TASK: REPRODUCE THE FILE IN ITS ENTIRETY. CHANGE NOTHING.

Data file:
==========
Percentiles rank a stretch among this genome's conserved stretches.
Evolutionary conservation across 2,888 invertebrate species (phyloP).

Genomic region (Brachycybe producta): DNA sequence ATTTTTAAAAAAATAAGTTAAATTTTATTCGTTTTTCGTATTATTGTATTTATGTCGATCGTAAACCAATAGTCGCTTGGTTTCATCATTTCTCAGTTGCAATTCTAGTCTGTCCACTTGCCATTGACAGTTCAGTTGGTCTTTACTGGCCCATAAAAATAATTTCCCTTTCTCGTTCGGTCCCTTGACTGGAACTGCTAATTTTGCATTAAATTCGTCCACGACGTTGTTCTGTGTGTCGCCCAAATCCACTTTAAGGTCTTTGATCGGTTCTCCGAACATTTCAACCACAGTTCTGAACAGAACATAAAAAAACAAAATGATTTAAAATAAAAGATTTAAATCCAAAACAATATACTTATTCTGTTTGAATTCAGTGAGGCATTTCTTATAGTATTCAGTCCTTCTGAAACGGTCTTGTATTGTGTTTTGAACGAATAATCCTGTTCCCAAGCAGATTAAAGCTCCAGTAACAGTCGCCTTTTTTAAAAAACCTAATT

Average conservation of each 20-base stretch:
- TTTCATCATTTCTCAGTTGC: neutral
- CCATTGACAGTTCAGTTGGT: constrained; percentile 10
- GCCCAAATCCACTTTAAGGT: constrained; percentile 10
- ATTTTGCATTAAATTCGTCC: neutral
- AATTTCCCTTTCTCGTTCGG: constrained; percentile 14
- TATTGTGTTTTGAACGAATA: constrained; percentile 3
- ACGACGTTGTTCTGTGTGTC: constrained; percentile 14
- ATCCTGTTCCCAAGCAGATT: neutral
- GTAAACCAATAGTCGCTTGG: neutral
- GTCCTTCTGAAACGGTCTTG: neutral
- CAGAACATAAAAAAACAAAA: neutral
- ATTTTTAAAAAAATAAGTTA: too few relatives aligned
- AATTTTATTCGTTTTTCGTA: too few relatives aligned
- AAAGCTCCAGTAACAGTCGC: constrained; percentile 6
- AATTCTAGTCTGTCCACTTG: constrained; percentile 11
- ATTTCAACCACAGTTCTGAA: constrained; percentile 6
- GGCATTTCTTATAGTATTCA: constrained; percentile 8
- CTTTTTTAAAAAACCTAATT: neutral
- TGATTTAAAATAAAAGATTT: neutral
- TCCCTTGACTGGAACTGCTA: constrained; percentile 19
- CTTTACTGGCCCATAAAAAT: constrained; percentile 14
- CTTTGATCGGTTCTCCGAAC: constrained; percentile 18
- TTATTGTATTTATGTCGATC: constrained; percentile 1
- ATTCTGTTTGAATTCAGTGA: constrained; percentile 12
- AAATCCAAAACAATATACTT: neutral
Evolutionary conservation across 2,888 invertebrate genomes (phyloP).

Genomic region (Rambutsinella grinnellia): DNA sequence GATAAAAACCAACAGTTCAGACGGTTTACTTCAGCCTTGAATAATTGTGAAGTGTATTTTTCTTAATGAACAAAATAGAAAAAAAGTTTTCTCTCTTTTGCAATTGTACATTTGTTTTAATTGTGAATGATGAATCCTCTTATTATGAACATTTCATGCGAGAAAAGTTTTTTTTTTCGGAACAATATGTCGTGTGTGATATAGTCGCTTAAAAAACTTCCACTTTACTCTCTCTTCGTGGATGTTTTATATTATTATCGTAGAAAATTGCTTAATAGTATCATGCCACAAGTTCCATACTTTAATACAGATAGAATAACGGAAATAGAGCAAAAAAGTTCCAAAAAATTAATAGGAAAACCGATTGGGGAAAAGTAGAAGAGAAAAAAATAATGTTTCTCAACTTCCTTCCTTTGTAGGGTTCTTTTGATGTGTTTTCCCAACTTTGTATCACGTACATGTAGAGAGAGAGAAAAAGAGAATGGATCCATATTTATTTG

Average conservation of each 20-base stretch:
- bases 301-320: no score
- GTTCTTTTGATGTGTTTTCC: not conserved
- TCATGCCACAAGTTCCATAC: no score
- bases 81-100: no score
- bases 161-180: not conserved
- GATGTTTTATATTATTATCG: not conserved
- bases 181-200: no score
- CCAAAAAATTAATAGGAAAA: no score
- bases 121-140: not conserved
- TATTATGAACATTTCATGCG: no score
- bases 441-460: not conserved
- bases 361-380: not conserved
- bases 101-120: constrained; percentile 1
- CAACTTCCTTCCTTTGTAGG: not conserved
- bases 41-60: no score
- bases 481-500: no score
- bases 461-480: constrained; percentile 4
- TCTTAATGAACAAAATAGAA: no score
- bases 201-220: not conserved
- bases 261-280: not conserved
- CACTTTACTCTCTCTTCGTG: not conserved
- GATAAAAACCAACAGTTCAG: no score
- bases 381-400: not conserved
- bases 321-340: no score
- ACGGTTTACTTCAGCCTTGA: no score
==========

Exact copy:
Percentiles rank a stretch among this genome's conserved stretches.
Evolutionary conservation across 2,888 invertebrate species (phyloP).

Genomic region (Brachycybe producta): DNA sequence ATTTTTAAAAAAATAAGTTAAATTTTATTCGTTTTTCGTATTATTGTATTTATGTCGATCGTAAACCAATAGTCGCTTGGTTTCATCATTTCTCAGTTGCAATTCTAGTCTGTCCACTTGCCATTGACAGTTCAGTTGGTCTTTACTGGCCCATAAAAATAATTTCCCTTTCTCGTTCGGTCCCTTGACTGGAACTGCTAATTTTGCATTAAATTCGTCCACGACGTTGTTCTGTGTGTCGCCCAAATCCACTTTAAGGTCTTTGATCGGTTCTCCGAACATTTCAACCACAGTTCTGAACAGAACATAAAAAAACAAAATGATTTAAAATAAAAGATTTAAATCCAAAACAATATACTTATTCTGTTTGAATTCAGTGAGGCATTTCTTATAGTATTCAGTCCTTCTGAAACGGTCTTGTATTGTGTTTTGAACGAATAATCCTGTTCCCAAGCAGATTAAAGCTCCAGTAACAGTCGCCTTTTTTAAAAAACCTAATT

Average conservation of each 20-base stretch:
- TTTCATCATTTCTCAGTTGC: neutral
- CCATTGACAGTTCAGTTGGT: constrained; percentile 10
- GCCCAAATCCACTTTAAGGT: constrained; percentile 10
- ATTTTGCATTAAATTCGTCC: neutral
- AATTTCCCTTTCTCGTTCGG: constrained; percentile 14
- TATTGTGTTTTGAACGAATA: constrained; percentile 3
- ACGACGTTGTTCTGTGTGTC: constrained; percentile 14
- ATCCTGTTCCCAAGCAGATT: neutral
- GTAAACCAATAGTCGCTTGG: neutral
- GTCCTTCTGAAACGGTCTTG: neutral
- CAGAACATAAAAAAACAAAA: neutral
- ATTTTTAAAAAAATAAGTTA: too few relatives aligned
- AATTTTATTCGTTTTTCGTA: too few relatives aligned
- AAAGCTCCAGTAACAGTCGC: constrained; percentile 6
- AATTCTAGTCTGTCCACTTG: constrained; percentile 11
- ATTTCAACCACAGTTCTGAA: constrained; percentile 6
- GGCATTTCTTATAGTATTCA: constrained; percentile 8
- CTTTTTTAAAAAACCTAATT: neutral
- TGATTTAAAATAAAAGATTT: neutral
- TCCCTTGACTGGAACTGCTA: constrained; percentile 19
- CTTTACTGGCCCATAAAAAT: constrained; percentile 14
- CTTTGATCGGTTCTCCGAAC: constrained; percentile 18
- TTATTGTATTTATGTCGATC: constrained; percentile 1
- ATTCTGTTTGAATTCAGTGA: constrained; percentile 12
- AAATCCAAAACAATATACTT: neutral
Evolutionary conservation across 2,888 invertebrate genomes (phyloP).

Genomic region (Rambutsinella grinnellia): DNA sequence GATAAAAACCAACAGTTCAGACGGTTTACTTCAGCCTTGAATAATTGTGAAGTGTATTTTTCTTAATGAACAAAATAGAAAAAAAGTTTTCTCTCTTTTGCAATTGTACATTTGTTTTAATTGTGAATGATGAATCCTCTTATTATGAACATTTCATGCGAGAAAAGTTTTTTTTTTCGGAACAATATGTCGTGTGTGATATAGTCGCTTAAAAAACTTCCACTTTACTCTCTCTTCGTGGATGTTTTATATTATTATCGTAGAAAATTGCTTAATAGTATCATGCCACAAGTTCCATACTTTAATACAGATAGAATAACGGAAATAGAGCAAAAAAGTTCCAAAAAATTAATAGGAAAACCGATTGGGGAAAAGTAGAAGAGAAAAAAATAATGTTTCTCAACTTCCTTCCTTTGTAGGGTTCTTTTGATGTGTTTTCCCAACTTTGTATCACGTACATGTAGAGAGAGAGAAAAAGAGAATGGATCCATATTTATTTG

Average conservation of each 20-base stretch:
- bases 301-320: no score
- GTTCTTTTGATGTGTTTTCC: not conserved
- TCATGCCACAAGTTCCATAC: no score
- bases 81-100: no score
- bases 161-180: not conserved
- GATGTTTTATATTATTATCG: not conserved
- bases 181-200: no score
- CCAAAAAATTAATAGGAAAA: no score
- bases 121-140: not conserved
- TATTATGAACATTTCATGCG: no score
- bases 441-460: not conserved
- bases 361-380: not conserved
- bases 101-120: constrained; percentile 1
- CAACTTCCTTCCTTTGTAGG: not conserved
- bases 41-60: no score
- bases 481-500: no score
- bases 461-480: constrained; percentile 4
- TCTTAATGAACAAAATAGAA: no score
- bases 201-220: not conserved
- bases 261-280: not conserved
- CACTTTACTCTCTCTTCGTG: not conserved
- GATAAAAACCAACAGTTCAG: no score
- bases 381-400: not conserved
- bases 321-340: no score
- ACGGTTTACTTCAGCCTTGA: no score